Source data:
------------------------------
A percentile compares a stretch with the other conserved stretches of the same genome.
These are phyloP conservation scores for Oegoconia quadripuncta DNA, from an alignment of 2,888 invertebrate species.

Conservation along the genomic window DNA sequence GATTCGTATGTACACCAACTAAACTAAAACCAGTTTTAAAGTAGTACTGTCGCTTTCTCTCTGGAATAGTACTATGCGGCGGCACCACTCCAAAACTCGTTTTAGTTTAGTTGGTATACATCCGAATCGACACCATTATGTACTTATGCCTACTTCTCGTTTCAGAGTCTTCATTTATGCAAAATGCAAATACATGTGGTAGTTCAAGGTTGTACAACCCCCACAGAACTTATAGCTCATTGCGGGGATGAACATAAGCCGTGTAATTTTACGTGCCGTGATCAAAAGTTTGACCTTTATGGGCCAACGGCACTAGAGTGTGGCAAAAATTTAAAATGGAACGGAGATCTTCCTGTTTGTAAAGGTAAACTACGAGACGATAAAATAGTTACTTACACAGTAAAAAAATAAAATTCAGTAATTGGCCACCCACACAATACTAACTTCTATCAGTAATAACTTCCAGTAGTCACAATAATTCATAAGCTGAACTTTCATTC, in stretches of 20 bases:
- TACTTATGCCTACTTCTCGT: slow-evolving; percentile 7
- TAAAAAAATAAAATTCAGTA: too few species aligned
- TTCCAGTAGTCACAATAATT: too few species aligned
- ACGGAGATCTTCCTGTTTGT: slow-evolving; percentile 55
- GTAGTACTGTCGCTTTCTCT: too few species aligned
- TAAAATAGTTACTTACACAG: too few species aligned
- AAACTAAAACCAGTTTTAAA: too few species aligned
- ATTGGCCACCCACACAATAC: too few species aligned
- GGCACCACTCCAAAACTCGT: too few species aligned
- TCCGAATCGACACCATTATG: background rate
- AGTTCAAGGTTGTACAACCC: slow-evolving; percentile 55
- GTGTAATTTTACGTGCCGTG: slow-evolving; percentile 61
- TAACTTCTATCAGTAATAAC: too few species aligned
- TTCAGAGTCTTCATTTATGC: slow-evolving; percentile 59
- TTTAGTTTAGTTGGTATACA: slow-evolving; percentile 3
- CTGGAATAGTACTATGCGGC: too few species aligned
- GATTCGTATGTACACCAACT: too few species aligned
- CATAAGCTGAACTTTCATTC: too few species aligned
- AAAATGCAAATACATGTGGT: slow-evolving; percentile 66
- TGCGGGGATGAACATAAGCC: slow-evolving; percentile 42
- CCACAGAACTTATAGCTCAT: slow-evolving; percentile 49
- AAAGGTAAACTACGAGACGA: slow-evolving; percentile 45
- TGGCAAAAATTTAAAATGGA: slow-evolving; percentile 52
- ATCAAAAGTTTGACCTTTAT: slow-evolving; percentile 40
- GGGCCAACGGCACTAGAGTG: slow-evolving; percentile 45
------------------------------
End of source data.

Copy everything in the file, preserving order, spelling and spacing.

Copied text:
A percentile compares a stretch with the other conserved stretches of the same genome.
These are phyloP conservation scores for Oegoconia quadripuncta DNA, from an alignment of 2,888 invertebrate species.

Conservation along the genomic window DNA sequence GATTCGTATGTACACCAACTAAACTAAAACCAGTTTTAAAGTAGTACTGTCGCTTTCTCTCTGGAATAGTACTATGCGGCGGCACCACTCCAAAACTCGTTTTAGTTTAGTTGGTATACATCCGAATCGACACCATTATGTACTTATGCCTACTTCTCGTTTCAGAGTCTTCATTTATGCAAAATGCAAATACATGTGGTAGTTCAAGGTTGTACAACCCCCACAGAACTTATAGCTCATTGCGGGGATGAACATAAGCCGTGTAATTTTACGTGCCGTGATCAAAAGTTTGACCTTTATGGGCCAACGGCACTAGAGTGTGGCAAAAATTTAAAATGGAACGGAGATCTTCCTGTTTGTAAAGGTAAACTACGAGACGATAAAATAGTTACTTACACAGTAAAAAAATAAAATTCAGTAATTGGCCACCCACACAATACTAACTTCTATCAGTAATAACTTCCAGTAGTCACAATAATTCATAAGCTGAACTTTCATTC, in stretches of 20 bases:
- TACTTATGCCTACTTCTCGT: slow-evolving; percentile 7
- TAAAAAAATAAAATTCAGTA: too few species aligned
- TTCCAGTAGTCACAATAATT: too few species aligned
- ACGGAGATCTTCCTGTTTGT: slow-evolving; percentile 55
- GTAGTACTGTCGCTTTCTCT: too few species aligned
- TAAAATAGTTACTTACACAG: too few species aligned
- AAACTAAAACCAGTTTTAAA: too few species aligned
- ATTGGCCACCCACACAATAC: too few species aligned
- GGCACCACTCCAAAACTCGT: too few species aligned
- TCCGAATCGACACCATTATG: background rate
- AGTTCAAGGTTGTACAACCC: slow-evolving; percentile 55
- GTGTAATTTTACGTGCCGTG: slow-evolving; percentile 61
- TAACTTCTATCAGTAATAAC: too few species aligned
- TTCAGAGTCTTCATTTATGC: slow-evolving; percentile 59
- TTTAGTTTAGTTGGTATACA: slow-evolving; percentile 3
- CTGGAATAGTACTATGCGGC: too few species aligned
- GATTCGTATGTACACCAACT: too few species aligned
- CATAAGCTGAACTTTCATTC: too few species aligned
- AAAATGCAAATACATGTGGT: slow-evolving; percentile 66
- TGCGGGGATGAACATAAGCC: slow-evolving; percentile 42
- CCACAGAACTTATAGCTCAT: slow-evolving; percentile 49
- AAAGGTAAACTACGAGACGA: slow-evolving; percentile 45
- TGGCAAAAATTTAAAATGGA: slow-evolving; percentile 52
- ATCAAAAGTTTGACCTTTAT: slow-evolving; percentile 40
- GGGCCAACGGCACTAGAGTG: slow-evolving; percentile 45